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Posted: Mar 31 2011, 01:02 AM
Member No.: 1
Joined: February 14 2011
I was just listening to Ben Lowrey's interview with Douglas Riddle from the other day in which the two of them talk a bit about A4V and it really clarified a few things for me about what A4V actually IS. And then I got to thinking that there could be a really easy way to test whether A4V works and what the result looks like on the opposite end, so that we can know whether it does work in a particular situation or not.
Supposing I (for sake of argument) write an invoice to someone within the creditor movement (maybe Doug, for sake of argument) for a few dollars (less than $20 should work, right?) and then have that person A4V the invoice and send it to the IRS. My understanding is that doing this ought to settle the debt and the IRS will either credit my account or else send me a check or something to show that the debt has, in fact, been cleared. If this occurs, then I should receive some clear indication on my end that the debtor has indeed A4Ved the bill successfully.
For sake of practice, the debtor could send a request for a Statement of Account to me via registered mail and have a Notary sign a certificate of non-response if I fail to respond within a timely period. This would also be good practice for me, since I could then send a letter via registered mail with a Notarized Certificate of Mailing stating that I haven't yet received my credit.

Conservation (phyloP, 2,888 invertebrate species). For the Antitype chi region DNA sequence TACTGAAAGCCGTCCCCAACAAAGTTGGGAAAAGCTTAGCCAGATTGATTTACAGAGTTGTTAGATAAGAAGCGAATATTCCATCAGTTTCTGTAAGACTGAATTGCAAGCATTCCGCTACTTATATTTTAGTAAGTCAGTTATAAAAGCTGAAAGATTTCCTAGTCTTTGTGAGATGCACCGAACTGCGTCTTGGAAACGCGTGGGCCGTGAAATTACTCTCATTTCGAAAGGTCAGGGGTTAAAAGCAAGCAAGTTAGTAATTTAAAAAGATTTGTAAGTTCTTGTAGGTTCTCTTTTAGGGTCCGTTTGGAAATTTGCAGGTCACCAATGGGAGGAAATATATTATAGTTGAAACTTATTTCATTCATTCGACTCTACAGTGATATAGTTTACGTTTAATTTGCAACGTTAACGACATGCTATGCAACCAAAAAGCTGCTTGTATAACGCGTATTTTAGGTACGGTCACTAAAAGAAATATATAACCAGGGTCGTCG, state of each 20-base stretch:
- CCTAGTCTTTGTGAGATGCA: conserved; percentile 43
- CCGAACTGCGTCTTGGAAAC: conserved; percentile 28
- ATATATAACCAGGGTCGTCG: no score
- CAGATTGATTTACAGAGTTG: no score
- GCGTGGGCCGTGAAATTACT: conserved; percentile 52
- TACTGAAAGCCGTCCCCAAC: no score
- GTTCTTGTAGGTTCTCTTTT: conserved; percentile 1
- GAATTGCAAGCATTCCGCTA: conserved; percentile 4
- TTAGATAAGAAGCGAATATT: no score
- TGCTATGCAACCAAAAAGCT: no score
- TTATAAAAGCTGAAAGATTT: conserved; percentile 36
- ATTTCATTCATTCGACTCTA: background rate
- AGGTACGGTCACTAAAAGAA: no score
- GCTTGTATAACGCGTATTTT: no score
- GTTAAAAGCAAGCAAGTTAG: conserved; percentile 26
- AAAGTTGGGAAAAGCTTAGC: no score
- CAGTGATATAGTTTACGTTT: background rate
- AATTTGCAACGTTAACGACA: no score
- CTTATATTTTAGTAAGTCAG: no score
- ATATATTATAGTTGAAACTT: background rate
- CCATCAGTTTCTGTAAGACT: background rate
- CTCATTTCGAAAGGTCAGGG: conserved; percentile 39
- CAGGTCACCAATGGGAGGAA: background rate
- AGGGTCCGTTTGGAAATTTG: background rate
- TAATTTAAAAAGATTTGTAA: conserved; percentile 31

After receiving such a credit, however, I could then submit a Statement of Account to the debtor (again, employing the same methods as above), showing that their bill has been paid in full. This would then indicate to the debtor as well that the process worked and they would know what to expect and what to look for, and also have some experience under their belt in how to do the A4V process.
If it doesn't work, then it's just practice and no one really gets into any major trouble with a creditor. As it's only a small amount of money (less than $20), it'd be relatively simple to do between any two persons. The most expensive part would be the mailing, really, which you could even do certified instead of registered; again, since it's only just practice and doesn't actually matter whether it's insured or not. You just need the time stamp on it.
To ensure fairness, the two persons could take turns A4Ving stuff back and forth, improving their processes until someone finally gets it right consistently and they can send correspondence back and forth critiquing each other's methods, explaining what they learned, etc. The credit you get for the bill could then go towards your notary and mailing costs.
So that's my idea for a practice game of A4Ving stuff. Again, if you mess up, there shouldn't really be any major issues (don't quote me on that, though, as the IRS is a fickle mistress). If anyone has any other thoughts regarding this, such as criticisms and ways to improve it, let me know.